Nancy De Los Santos reflects on what it was like to be elected the WGAW's first Latino/a board member and serving during the 2007-'08 strike.
2/20/2024 • Louise Farr
Black writers reflect on the direction of Black art.
The moment I stepped onto Hollywood Boulevard, joining hundreds of sign-carrying WGA writers, I experienced camaraderie intersecting power, and realized that the united strength of WGA writers could not be ignored. We were gathering to hear Guild leadership speak during the 2007 Writers Strike. I marched as a WGA writer and a board member. Becoming a WGA member had been a goal; serving on the board never entered my mind. And yet, there I was—loud and proud.
I had joined the WGA as an associate member. I didn’t understand the inner workings of the Guild or the function of the board. Like most writers, I was busy writing, pitching, and looking for work. Like some writers, I attended Guild panels, screenings, and the holiday party, as well as Latinx Writers Committee and Women’s Writers Committee meetings. But, with the exception of the then-named Employment Access Department staff, I had little direct contact with the Guild or its representatives.
Having been born into a union family—my father was a member of the Automobile Mechanics’ Local No. 701, part of AFL-CIO (American Federation of Labor and Congress of Industrial Organizations)—I believed in unions and had the desire to understand how WGA policy decisions were made. What exactly did the board do? How did board decisions affect my career?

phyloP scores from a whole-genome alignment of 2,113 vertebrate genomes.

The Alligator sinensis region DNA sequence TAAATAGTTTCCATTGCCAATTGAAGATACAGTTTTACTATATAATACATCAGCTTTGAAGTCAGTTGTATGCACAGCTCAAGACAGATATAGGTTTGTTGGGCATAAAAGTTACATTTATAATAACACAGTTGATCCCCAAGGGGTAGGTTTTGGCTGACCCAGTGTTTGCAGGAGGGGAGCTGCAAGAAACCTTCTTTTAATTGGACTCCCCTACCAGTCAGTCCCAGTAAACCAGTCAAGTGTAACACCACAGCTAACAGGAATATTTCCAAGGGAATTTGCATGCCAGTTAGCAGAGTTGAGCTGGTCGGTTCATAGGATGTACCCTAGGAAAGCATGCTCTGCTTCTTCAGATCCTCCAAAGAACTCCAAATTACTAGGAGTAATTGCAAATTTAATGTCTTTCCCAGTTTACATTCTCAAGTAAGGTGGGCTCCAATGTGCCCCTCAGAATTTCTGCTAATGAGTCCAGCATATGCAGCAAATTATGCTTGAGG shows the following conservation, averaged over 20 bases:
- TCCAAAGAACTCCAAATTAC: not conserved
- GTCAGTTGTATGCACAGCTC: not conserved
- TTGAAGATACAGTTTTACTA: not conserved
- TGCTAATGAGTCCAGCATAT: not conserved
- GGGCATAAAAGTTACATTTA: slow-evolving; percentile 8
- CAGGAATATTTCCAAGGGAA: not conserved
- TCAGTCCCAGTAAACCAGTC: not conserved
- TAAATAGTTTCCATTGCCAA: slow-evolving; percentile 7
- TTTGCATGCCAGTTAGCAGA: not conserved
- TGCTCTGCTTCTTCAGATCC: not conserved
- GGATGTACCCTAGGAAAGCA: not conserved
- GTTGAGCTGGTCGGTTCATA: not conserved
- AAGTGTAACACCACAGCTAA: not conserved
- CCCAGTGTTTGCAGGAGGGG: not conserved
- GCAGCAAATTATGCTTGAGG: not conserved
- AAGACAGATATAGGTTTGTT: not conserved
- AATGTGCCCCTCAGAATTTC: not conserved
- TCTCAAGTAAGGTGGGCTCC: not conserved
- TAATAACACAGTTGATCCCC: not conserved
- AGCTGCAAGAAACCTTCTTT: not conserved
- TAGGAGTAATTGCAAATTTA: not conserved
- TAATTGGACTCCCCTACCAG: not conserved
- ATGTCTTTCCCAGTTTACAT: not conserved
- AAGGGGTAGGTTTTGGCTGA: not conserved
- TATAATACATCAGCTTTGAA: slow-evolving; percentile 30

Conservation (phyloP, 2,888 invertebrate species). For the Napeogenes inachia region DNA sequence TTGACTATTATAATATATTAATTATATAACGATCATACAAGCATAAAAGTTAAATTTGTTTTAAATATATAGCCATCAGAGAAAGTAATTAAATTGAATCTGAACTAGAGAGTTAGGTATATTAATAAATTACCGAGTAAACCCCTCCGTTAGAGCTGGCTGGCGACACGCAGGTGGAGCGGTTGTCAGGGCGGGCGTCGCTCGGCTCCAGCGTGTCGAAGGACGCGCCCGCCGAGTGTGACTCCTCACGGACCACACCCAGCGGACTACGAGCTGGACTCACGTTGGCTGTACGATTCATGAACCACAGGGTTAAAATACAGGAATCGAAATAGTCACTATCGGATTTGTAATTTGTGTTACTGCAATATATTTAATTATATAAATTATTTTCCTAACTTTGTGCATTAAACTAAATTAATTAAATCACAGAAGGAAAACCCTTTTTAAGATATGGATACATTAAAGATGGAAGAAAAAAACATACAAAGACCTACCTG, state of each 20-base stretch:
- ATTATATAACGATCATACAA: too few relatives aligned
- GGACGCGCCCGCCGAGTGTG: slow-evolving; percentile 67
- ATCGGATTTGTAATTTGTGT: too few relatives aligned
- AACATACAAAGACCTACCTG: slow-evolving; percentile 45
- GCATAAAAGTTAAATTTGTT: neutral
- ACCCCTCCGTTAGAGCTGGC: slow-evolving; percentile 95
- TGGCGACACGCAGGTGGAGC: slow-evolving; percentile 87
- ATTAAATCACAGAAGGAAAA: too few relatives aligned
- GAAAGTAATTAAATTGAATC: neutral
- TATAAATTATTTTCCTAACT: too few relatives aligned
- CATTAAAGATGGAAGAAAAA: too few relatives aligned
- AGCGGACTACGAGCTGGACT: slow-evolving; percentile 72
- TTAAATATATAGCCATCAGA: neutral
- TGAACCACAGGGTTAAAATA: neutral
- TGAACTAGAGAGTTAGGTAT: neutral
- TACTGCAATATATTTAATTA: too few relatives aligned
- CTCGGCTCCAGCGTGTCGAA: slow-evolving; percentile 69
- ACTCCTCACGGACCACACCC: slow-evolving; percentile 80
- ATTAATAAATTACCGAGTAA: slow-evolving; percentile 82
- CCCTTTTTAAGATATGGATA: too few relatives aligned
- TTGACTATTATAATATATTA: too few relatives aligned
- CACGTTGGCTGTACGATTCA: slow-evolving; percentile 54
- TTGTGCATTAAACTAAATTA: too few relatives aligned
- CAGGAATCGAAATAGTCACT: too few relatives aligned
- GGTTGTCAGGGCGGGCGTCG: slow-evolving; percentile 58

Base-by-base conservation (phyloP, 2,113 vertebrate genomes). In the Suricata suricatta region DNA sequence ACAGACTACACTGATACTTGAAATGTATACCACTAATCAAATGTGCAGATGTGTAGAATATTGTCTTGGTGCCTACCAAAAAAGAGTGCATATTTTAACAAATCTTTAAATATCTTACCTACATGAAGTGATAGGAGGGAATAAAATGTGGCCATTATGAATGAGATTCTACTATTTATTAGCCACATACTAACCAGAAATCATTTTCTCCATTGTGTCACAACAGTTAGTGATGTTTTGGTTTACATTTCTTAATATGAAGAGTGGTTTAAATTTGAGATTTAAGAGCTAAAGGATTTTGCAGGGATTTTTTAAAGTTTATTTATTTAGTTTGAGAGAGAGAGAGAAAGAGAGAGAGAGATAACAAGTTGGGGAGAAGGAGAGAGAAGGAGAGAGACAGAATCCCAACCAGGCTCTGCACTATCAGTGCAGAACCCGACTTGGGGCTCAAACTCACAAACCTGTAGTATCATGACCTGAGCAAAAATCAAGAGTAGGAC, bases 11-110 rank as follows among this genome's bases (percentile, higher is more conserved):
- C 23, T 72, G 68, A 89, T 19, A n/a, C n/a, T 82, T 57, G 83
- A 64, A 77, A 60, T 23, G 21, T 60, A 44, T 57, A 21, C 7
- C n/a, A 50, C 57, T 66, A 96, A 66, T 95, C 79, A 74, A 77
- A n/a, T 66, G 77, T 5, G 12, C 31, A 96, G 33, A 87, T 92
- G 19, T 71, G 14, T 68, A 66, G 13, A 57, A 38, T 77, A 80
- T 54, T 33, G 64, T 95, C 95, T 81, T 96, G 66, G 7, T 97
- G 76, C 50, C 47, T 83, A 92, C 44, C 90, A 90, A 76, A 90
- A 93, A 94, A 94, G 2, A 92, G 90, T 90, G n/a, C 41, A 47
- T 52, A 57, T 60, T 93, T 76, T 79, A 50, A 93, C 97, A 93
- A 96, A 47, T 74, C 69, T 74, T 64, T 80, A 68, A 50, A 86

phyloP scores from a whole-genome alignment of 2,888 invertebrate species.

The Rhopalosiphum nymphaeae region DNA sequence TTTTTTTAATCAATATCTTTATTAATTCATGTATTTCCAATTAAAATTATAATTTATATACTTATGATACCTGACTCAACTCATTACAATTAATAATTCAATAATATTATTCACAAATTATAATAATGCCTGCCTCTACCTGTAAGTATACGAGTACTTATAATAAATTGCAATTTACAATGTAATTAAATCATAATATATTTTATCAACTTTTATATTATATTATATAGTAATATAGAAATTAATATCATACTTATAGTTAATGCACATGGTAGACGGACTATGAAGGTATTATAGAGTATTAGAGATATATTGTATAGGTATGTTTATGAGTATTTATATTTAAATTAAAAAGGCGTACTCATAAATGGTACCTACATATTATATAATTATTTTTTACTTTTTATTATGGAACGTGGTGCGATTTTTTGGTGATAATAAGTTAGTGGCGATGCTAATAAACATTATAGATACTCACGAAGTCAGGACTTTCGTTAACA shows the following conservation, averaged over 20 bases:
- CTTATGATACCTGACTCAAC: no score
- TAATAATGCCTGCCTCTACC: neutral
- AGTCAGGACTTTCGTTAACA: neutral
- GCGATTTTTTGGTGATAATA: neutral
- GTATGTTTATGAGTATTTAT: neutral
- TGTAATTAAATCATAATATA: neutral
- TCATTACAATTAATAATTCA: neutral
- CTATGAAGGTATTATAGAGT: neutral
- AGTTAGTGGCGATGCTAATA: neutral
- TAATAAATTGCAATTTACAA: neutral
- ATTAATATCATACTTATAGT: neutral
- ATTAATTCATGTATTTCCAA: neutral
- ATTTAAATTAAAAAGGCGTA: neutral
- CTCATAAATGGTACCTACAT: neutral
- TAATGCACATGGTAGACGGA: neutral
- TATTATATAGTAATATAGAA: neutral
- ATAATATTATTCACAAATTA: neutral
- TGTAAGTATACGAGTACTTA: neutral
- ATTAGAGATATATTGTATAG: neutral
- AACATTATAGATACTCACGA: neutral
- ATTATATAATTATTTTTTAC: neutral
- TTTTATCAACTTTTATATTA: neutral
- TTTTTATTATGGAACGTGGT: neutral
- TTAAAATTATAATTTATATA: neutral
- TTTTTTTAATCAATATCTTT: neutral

But I didn’t feel there was an open door for me to ask these questions. I didn’t feel...included. I knew writers of color needed the services of the Guild to work in this business, and I believed that in order to remain relevant, the Guild needed writers of color. I wanted writers like me to add their voices and serve in Guild leadership roles, including as committee members, chairs, and as board members. The mystery was how to get that thought into the conversation and turn it into a reality.
Then board member Patric Verrone and Nominating Committee member Joan Meyerson presented the opportunity. The three of us met and spoke about the need for more representation of writers of color in all aspects of the Guild, especially the board. There had been few Black writers and women writers who served as board members, but up until that time, 2006, not one Latino writer had been on the board. That was a shock. It was also the impetus for me to accept their suggestion that I run for a board seat. I was nominated and ran.
Subsequently, when I was voted in, I became the first Latino/a in the history of the Guild to serve on the board of directors.
Usually high-profile writers are voted onto the board. I campaigned as a rank-and-file member vowing to increase communication between the board and its members, especially writers of color and women writers. As a board member, I made a concerted effort to attend Inclusion and Equity Committee meetings. It was surprising to hear, too often, that I was the first board member to attend some of these committee meetings. Meeting other writers and listening to their concerns, and taking those concerns back to the fourth floor, became my mission.